/* for a third variable.                                */
/********************************************************/
/**************************************************************/
/*          Death Penalty Example                             */
/* Death penalty data from Radelet, M. (1981), Racial         */
/* Characteristics and Imposition of the Death Penalty        */
/* American Sociological Review, 46, 918-927. Data reflect    */
/* outcomes of murder cases in which race of victim and       */
/* principle suspect are known.  1st column is indicator of   */
/* relationship between victim and suspect (P for close       */
/* relationship, N for not), Race of victim and defendant     */
/* (both either B or W; other races deleted), number of cases,*/
/* number of indictments, and number of death sentences.      */
/* Referenced by Moore (2000) Basic Practice of Statistics, p.*/
/* Following Moore, we will only use the non-primary cases.   */
/* http://stat.rutgers.edu/~kolassa/960-553/floridadeath.dat  */
/**************************************************************/
title1 'Death penalty data';
data death; infile 'floridadeath.dat';
   input rela $ rv $ rd $ nc ni nd ;
   rdc="White Defend.";if rd="B" then rdc="Black Defend.";
   rvc="White Victim"; if rv="B" then rvc="Black Victim";
   lc="Death"; we=nd; output ;
   lc="Live"; we=nc-nd; output;
run;
data nonprim; set death; if rela="P" then delete; run;
* SAS requires that one first sort by stratification var-;
* iables.  We'll then make three calls to freq, to       ;
* get aggregate, stratified, and controlled tests.  For  ;
* now ignore estimates.                                  ;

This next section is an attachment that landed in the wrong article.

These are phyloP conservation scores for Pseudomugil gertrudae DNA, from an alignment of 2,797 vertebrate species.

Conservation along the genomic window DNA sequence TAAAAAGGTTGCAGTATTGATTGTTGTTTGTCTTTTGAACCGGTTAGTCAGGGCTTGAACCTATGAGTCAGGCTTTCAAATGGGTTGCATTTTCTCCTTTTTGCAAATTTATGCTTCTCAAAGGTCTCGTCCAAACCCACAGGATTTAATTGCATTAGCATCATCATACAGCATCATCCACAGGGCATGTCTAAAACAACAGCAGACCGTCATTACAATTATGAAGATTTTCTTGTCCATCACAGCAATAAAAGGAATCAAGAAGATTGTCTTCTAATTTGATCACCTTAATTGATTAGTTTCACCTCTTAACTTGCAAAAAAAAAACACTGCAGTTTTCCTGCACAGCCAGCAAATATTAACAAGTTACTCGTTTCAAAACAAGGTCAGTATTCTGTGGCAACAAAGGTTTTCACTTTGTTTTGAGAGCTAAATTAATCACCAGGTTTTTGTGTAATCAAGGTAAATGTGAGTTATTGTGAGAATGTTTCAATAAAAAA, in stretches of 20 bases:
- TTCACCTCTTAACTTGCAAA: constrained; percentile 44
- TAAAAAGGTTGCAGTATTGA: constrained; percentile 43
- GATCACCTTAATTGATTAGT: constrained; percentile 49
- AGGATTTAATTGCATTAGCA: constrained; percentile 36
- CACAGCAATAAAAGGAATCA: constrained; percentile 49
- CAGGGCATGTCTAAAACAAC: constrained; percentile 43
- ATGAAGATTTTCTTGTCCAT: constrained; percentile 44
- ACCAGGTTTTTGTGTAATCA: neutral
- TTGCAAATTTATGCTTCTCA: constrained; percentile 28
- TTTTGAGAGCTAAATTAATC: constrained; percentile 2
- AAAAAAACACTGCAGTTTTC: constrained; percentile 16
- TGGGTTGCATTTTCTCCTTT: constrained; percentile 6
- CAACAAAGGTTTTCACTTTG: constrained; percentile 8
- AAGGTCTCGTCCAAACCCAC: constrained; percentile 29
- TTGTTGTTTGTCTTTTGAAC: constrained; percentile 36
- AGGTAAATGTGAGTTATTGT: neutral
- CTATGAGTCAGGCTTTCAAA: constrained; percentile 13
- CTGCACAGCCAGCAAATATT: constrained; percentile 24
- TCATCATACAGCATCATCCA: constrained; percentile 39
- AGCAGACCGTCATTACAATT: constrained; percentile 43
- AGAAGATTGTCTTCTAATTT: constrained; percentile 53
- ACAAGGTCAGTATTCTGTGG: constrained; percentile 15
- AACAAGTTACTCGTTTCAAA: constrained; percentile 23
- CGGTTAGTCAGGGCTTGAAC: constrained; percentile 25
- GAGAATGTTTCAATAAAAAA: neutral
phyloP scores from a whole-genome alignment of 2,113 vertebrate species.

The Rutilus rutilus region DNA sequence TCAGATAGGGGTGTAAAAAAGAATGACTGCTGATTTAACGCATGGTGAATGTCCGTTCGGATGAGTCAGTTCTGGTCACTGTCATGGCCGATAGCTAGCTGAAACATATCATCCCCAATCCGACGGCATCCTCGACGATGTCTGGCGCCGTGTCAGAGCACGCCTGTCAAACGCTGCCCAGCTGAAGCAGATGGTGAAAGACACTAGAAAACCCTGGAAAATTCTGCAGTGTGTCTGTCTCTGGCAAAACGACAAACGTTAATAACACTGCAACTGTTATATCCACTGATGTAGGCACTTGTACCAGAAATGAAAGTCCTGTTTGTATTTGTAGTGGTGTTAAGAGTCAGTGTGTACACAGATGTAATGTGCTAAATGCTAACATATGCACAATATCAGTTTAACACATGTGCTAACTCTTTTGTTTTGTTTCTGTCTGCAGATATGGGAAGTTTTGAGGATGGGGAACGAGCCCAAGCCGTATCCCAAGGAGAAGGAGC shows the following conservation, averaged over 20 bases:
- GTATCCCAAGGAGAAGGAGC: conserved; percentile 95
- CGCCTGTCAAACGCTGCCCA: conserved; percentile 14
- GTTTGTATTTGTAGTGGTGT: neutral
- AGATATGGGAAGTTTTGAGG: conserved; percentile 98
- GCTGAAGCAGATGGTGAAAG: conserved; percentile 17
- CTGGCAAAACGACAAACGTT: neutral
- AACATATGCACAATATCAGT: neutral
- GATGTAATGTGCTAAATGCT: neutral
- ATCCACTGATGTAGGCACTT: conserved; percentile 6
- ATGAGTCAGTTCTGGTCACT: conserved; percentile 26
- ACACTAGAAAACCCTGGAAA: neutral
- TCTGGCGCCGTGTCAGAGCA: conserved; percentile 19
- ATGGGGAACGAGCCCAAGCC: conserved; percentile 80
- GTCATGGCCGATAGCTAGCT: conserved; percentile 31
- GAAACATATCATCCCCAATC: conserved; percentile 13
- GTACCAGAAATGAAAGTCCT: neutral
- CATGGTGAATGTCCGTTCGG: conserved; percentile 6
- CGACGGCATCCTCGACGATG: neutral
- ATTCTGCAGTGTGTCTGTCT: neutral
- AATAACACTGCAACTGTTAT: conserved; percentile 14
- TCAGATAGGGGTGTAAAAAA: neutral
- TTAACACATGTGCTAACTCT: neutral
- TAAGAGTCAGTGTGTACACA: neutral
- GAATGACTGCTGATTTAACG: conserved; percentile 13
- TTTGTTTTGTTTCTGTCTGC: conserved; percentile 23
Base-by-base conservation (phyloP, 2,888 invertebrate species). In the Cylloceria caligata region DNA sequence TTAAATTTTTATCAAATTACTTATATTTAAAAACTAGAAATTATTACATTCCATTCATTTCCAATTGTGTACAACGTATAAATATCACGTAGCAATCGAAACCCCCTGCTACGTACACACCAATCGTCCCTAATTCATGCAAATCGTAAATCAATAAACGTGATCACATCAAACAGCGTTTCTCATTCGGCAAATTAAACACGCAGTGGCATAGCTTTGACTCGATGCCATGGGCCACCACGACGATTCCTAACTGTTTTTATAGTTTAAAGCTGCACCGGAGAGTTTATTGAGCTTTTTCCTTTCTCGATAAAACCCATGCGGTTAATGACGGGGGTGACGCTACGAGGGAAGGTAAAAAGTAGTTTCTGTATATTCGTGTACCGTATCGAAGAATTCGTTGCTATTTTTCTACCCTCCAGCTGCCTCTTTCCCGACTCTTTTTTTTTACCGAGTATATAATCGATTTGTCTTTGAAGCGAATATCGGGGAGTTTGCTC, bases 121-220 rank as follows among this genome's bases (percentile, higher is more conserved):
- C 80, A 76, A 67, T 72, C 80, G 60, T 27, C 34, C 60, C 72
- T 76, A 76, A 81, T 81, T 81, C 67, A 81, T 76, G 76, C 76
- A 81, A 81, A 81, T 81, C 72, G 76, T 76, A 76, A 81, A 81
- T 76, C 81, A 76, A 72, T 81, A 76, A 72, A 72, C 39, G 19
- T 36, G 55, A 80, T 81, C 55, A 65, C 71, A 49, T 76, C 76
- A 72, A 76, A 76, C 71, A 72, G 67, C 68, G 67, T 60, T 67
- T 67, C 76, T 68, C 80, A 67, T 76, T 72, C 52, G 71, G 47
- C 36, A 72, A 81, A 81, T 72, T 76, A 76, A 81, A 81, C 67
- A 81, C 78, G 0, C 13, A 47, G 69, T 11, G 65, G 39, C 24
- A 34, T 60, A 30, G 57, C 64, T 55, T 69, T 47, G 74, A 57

proc sort data=nonprim; by rvc; run;
title "Death Penalty Data";
proc freq data=nonprim; weight we; 
   table rdc*lc/norow nopct nocol chisq; run;
proc freq data=nonprim; weight we; by rvc;
   table rdc*lc/norow nopct nocol chisq; run;
proc freq data=nonprim; weight we; 
   table rvc*rdc*lc/noprint cmh; run;
/********************************************************/
/* Mark.C Estimation in the presence of Confounding.    */
/* Compare odds ratio estimates ignoring and controling */
/* for a third variable.                                */
/********************************************************/
* We'll make three more calls to freq, to get aggregate, ;
* stratified, and controlled estimates.  Suppress print- ;
* ing, but save estimates in an output data set to be    ;
* printed at the end.                                    ;
proc freq data=nonprim noprint; weight we;
   output out=o1 lgor mhor;
   table rdc*lc/chisq cmh; run;
data o1; set o1; rvc="Aggregated"; run;
proc freq data=nonprim noprint; weight we;
   output out=o2 lgor mhor; by rvc;
   table rdc*lc/chisq cmh; run;
proc freq data=nonprim noprint; weight we;
   output out=o3 lgor mhor;
   table rvc*rdc*lc/chisq cmh; run;
data o3; set o3; rvc="Adjusted"; run;
data out; set o1 o2 o3 ; run;
proc print data=out noobs; run;
/*********************************************************/
/* Mark.D: Test the strategy of testing for confounding, */
/* and stratifying only if test says to.                 */
/* Use h people at each level of the confounder, split   */
/* between exposed and unexposed r1, h-r1 and  h-r1,r1   */